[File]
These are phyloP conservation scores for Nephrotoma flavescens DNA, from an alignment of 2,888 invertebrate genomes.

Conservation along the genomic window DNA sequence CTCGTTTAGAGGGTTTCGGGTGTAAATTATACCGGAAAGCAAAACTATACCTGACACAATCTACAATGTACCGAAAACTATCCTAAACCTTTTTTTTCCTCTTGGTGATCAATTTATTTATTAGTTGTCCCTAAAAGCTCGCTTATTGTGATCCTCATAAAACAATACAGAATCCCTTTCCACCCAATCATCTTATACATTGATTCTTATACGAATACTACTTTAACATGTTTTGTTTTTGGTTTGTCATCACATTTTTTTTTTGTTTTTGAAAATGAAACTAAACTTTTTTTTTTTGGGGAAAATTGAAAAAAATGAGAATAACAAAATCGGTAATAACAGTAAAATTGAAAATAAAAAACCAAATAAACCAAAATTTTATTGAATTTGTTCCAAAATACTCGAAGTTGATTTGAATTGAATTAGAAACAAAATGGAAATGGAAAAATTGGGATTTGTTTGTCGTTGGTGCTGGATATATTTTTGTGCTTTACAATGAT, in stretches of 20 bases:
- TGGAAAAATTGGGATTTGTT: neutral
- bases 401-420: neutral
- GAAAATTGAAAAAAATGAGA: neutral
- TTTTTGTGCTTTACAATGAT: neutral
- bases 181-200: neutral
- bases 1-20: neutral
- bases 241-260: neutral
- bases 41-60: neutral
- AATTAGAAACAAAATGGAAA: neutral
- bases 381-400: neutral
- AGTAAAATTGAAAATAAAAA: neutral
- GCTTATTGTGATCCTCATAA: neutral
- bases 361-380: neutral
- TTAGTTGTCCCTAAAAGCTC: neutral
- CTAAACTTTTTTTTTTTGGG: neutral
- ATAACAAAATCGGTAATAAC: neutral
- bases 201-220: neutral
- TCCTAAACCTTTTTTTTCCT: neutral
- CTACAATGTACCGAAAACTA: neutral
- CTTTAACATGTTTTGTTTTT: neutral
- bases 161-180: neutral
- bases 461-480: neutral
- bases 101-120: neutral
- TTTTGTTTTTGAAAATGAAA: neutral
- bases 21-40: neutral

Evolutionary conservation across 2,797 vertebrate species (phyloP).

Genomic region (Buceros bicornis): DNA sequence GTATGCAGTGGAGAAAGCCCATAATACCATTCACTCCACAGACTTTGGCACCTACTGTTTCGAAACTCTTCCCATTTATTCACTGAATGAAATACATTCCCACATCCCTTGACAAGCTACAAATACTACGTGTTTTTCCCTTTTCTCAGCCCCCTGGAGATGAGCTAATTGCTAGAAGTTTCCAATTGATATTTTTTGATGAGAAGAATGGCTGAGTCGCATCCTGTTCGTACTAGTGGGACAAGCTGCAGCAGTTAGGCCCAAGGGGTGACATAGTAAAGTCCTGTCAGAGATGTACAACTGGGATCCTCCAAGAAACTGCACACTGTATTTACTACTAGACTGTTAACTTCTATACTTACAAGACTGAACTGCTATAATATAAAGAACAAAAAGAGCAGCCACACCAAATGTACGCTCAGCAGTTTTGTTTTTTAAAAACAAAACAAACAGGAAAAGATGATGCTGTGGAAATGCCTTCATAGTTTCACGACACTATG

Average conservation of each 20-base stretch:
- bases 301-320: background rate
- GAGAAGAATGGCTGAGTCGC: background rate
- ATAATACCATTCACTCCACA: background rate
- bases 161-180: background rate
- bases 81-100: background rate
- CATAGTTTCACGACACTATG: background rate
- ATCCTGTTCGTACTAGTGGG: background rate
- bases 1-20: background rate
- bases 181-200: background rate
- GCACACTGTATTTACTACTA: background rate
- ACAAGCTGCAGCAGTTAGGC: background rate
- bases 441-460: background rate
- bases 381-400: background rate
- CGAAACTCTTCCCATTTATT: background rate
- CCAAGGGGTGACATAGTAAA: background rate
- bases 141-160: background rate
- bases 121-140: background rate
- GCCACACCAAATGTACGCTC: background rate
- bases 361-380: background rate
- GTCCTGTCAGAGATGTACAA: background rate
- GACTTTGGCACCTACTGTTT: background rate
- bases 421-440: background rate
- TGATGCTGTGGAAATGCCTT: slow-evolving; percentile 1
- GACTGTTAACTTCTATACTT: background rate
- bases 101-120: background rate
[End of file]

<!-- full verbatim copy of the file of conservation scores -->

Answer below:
These are phyloP conservation scores for Nephrotoma flavescens DNA, from an alignment of 2,888 invertebrate genomes.

Conservation along the genomic window DNA sequence CTCGTTTAGAGGGTTTCGGGTGTAAATTATACCGGAAAGCAAAACTATACCTGACACAATCTACAATGTACCGAAAACTATCCTAAACCTTTTTTTTCCTCTTGGTGATCAATTTATTTATTAGTTGTCCCTAAAAGCTCGCTTATTGTGATCCTCATAAAACAATACAGAATCCCTTTCCACCCAATCATCTTATACATTGATTCTTATACGAATACTACTTTAACATGTTTTGTTTTTGGTTTGTCATCACATTTTTTTTTTGTTTTTGAAAATGAAACTAAACTTTTTTTTTTTGGGGAAAATTGAAAAAAATGAGAATAACAAAATCGGTAATAACAGTAAAATTGAAAATAAAAAACCAAATAAACCAAAATTTTATTGAATTTGTTCCAAAATACTCGAAGTTGATTTGAATTGAATTAGAAACAAAATGGAAATGGAAAAATTGGGATTTGTTTGTCGTTGGTGCTGGATATATTTTTGTGCTTTACAATGAT, in stretches of 20 bases:
- TGGAAAAATTGGGATTTGTT: neutral
- bases 401-420: neutral
- GAAAATTGAAAAAAATGAGA: neutral
- TTTTTGTGCTTTACAATGAT: neutral
- bases 181-200: neutral
- bases 1-20: neutral
- bases 241-260: neutral
- bases 41-60: neutral
- AATTAGAAACAAAATGGAAA: neutral
- bases 381-400: neutral
- AGTAAAATTGAAAATAAAAA: neutral
- GCTTATTGTGATCCTCATAA: neutral
- bases 361-380: neutral
- TTAGTTGTCCCTAAAAGCTC: neutral
- CTAAACTTTTTTTTTTTGGG: neutral
- ATAACAAAATCGGTAATAAC: neutral
- bases 201-220: neutral
- TCCTAAACCTTTTTTTTCCT: neutral
- CTACAATGTACCGAAAACTA: neutral
- CTTTAACATGTTTTGTTTTT: neutral
- bases 161-180: neutral
- bases 461-480: neutral
- bases 101-120: neutral
- TTTTGTTTTTGAAAATGAAA: neutral
- bases 21-40: neutral

Evolutionary conservation across 2,797 vertebrate species (phyloP).

Genomic region (Buceros bicornis): DNA sequence GTATGCAGTGGAGAAAGCCCATAATACCATTCACTCCACAGACTTTGGCACCTACTGTTTCGAAACTCTTCCCATTTATTCACTGAATGAAATACATTCCCACATCCCTTGACAAGCTACAAATACTACGTGTTTTTCCCTTTTCTCAGCCCCCTGGAGATGAGCTAATTGCTAGAAGTTTCCAATTGATATTTTTTGATGAGAAGAATGGCTGAGTCGCATCCTGTTCGTACTAGTGGGACAAGCTGCAGCAGTTAGGCCCAAGGGGTGACATAGTAAAGTCCTGTCAGAGATGTACAACTGGGATCCTCCAAGAAACTGCACACTGTATTTACTACTAGACTGTTAACTTCTATACTTACAAGACTGAACTGCTATAATATAAAGAACAAAAAGAGCAGCCACACCAAATGTACGCTCAGCAGTTTTGTTTTTTAAAAACAAAACAAACAGGAAAAGATGATGCTGTGGAAATGCCTTCATAGTTTCACGACACTATG

Average conservation of each 20-base stretch:
- bases 301-320: background rate
- GAGAAGAATGGCTGAGTCGC: background rate
- ATAATACCATTCACTCCACA: background rate
- bases 161-180: background rate
- bases 81-100: background rate
- CATAGTTTCACGACACTATG: background rate
- ATCCTGTTCGTACTAGTGGG: background rate
- bases 1-20: background rate
- bases 181-200: background rate
- GCACACTGTATTTACTACTA: background rate
- ACAAGCTGCAGCAGTTAGGC: background rate
- bases 441-460: background rate
- bases 381-400: background rate
- CGAAACTCTTCCCATTTATT: background rate
- CCAAGGGGTGACATAGTAAA: background rate
- bases 141-160: background rate
- bases 121-140: background rate
- GCCACACCAAATGTACGCTC: background rate
- bases 361-380: background rate
- GTCCTGTCAGAGATGTACAA: background rate
- GACTTTGGCACCTACTGTTT: background rate
- bases 421-440: background rate
- TGATGCTGTGGAAATGCCTT: slow-evolving; percentile 1
- GACTGTTAACTTCTATACTT: background rate
- bases 101-120: background rate